1. May 13, 2010

### fluidistic

I'd like to test my understanding of polarization, concept new to me. I except that the answer to my following question is "no", but I'm not sure and I don't know why it would be so.
If I see a circularly (left of right, it doesn't matter) polarized EM wave going to my eyes and I put a polaroid in front of my eyes such that it polarizes linearly the light. Will the EM wave getting on my retina be a continuous wave? I'd think that no since the polaroid would absorb most of the light and let only pass the wave when the electric and magnetic fields have a very particular direction. So only a small part of the incoming wave would pass through the polaroid, making a discontinuous wave. Is my reasoning erroneous? I guess that yes, but I need an explanation.
In other words, would my retina be constantly receiving some EM wave? I think that most of the time, no. Am I right?

2. May 13, 2010

### cesiumfrog

Imagine a long rope or string, holding one end while the other is tied off. You can send linear polarised waves along it by shaking your end up and down. You can send circ. pol. waves by shaking the end in a circle. If the string passes through a narrow vertical gap, like a door jam, what kind of wave gets through the jam if you try sending a) circular b) vertical c) horizontal polarisations? (And does anything get reflected?)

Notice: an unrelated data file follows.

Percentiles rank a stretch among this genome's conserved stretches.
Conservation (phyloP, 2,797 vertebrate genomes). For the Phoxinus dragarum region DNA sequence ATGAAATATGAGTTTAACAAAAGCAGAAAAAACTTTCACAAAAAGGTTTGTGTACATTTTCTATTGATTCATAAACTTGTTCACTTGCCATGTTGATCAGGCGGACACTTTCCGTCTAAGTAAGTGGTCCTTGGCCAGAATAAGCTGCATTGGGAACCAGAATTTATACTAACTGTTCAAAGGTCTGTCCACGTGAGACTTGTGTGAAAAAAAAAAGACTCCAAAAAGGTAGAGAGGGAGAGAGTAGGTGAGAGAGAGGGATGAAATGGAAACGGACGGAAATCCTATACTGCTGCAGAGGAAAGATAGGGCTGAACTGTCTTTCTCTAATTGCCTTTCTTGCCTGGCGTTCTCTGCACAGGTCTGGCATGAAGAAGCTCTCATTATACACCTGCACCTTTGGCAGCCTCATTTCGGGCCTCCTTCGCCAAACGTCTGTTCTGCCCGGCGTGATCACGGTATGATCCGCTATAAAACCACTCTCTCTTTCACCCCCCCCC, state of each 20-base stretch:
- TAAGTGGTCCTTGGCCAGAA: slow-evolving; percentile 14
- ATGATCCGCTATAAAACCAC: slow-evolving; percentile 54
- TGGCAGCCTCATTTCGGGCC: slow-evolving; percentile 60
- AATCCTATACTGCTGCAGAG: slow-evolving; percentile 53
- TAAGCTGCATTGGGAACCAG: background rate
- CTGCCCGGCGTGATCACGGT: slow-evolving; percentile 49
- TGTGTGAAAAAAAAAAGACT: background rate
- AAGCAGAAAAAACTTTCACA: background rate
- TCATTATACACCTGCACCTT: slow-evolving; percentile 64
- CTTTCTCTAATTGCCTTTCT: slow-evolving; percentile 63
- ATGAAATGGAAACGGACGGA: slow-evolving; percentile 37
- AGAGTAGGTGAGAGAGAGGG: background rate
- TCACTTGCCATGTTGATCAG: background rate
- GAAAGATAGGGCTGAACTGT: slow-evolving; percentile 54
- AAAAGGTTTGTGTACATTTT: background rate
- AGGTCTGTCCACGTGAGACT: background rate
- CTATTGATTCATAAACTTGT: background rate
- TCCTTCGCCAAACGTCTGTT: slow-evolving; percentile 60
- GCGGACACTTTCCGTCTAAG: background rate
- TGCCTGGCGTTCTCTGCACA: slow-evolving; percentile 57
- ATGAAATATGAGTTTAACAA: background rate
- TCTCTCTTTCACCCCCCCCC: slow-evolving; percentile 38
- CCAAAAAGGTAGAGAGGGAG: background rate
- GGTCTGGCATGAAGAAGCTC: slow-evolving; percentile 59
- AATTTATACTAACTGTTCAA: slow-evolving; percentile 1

3. May 13, 2010

### Andy Resnick

Circular polarization is the sum of two linear polarization states, each in quadrature to each other. So the field passing through a linear polarizer is one of the two states, which has a time-dependent amplitude and intensity [sin(wt) or sin^2(wt)]. This is not a discontinuous wave, tho.

4. May 13, 2010

### fluidistic

Thanks both for helping,
I have a language difficulty, I tried google translator and wikipedia, but I can't figure out what a door jam is and I have a vague idea about what a vertical gap is.
So I can't really answer, but my intuition tells me that b passes, c doesn't and I'm not sure what happens with a.

I see. I'd have to read more about it, I can't picture in my head what's going on.